Cooperative Extension System

The Cooperative Extension System is a nationwide educational network offered by land-grant universities in most states. A partnership between federal, state, and county governments, Cooperative Extension services are delivered through Extension specialists at land-grant universities and Extension educators at local or regional offices. Extension offices often work closely with private landowners
in their community on improved agricultural practices that utilize the latest, research-based information, such as forestry advice on thinning to spur timber growth and consulting on no-till farming to reduce soil erosion. Because Extension practices can be friendlier for the environment (such as non-chemical integrated pest management for apple orchards), they can benefit bird habitat. Many Extension offices consult on planting to provide cover and food resources for birds.

National Fish and Wildlife Foundation

The National Fish and Wildlife Foundation protects and restores fish and wildlife species and their habitats by working with public and private partners. NFWF programs include grants to provide staff and technical assistance to private landowners in regions where crucial conservation issues can be addressed through Farm Bill programs.

Federal Government Programs

Many different entities within the federal government work with landowners to restore, protect, and conserve wildlife habitat on private lands.

U.S. Department of Agriculture

The U.S. Department of Agriculture implements the Farm Bill, one of the largest sources of federal conservation funding. Several Farm Bill voluntary conservation programs are delivered through state and local offices of the Natural Resources Conservation Service and Farm Service Agency.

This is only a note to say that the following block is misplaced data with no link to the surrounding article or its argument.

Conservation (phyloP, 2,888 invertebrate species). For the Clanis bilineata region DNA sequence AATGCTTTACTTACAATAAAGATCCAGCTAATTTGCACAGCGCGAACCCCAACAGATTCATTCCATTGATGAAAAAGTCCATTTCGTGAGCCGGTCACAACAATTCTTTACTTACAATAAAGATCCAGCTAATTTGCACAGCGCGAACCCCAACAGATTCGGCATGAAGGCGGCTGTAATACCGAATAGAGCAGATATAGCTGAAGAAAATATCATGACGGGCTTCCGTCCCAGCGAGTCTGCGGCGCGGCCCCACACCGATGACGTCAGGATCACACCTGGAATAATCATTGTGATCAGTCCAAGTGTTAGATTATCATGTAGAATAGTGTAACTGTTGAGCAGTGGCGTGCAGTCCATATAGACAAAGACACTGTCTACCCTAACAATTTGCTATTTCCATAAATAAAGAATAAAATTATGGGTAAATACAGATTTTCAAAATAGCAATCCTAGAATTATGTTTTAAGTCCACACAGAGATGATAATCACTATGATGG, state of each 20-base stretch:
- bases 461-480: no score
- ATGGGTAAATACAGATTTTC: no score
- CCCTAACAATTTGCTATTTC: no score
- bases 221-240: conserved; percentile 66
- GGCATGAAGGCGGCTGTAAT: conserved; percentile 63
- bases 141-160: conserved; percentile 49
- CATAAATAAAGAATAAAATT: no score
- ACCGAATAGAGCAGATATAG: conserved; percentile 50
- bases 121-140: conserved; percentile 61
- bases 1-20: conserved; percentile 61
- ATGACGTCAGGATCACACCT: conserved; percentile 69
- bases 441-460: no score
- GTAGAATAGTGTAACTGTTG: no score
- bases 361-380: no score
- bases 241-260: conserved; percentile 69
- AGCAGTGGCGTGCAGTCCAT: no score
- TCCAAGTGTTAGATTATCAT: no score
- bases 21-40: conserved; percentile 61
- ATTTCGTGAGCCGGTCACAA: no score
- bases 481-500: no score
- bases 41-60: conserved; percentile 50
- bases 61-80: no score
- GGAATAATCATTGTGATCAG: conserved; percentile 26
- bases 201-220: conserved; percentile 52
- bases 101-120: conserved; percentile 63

• The Conservation Reserve Program offers landowners the opportunity to receive financial and technical assistance for placing highly erodible and other environmentally sensitive cropland in conservation covers such as grass, trees, wetlands, and buffers. Participants receive annual payments for the length of their 10- or 15-year contract. National enrollment in CRP is authorized for up to 32 million acres.

• The Wetlands Reserve Program purchases long-term (30-year or perpetual) easements to protect and restore formerly degraded wetlands. The program also provides technical advice and financial assistance for wetland restoration on easement lands.

• The Grassland Reserve Program emphasizes support for working grazing operations, enhancement of biodiversity, and protection of grassland under threat of conversion to other uses. Participants voluntarily enroll their land in 10-, 15-, or 20-year rental contracts or in permanent easements.

• The Healthy Forests Reserve Program provides assistance to landowners, on a voluntary basis, in restoring, enhancing, and protecting forest resources on private lands through easements, 30-year contracts, and 1-year cost-share agreements.

• The Environmental Quality Incentives Program provides financial and technical assistance to agricultural or forest producers to help them plan and implement conservation practices.

• The Wildlife Habitat Incentive Program provides technical and financial assistance to conservation-minded landowners who want to develop and improve wildlife habitat on their agricultural land, nonindustrial private forest land, or tribal land.

Working Lands for Wildlife is a new partnership between NRCS and the U.S. Fish and Wildlife Service that uses technical and financial assistance from NRCS-administered Farm Bill programs to combat the decline of seven wildlife species. Focus species in Working Lands for Wildlife include Greater Sage-Grouse and Golden-winged Warbler.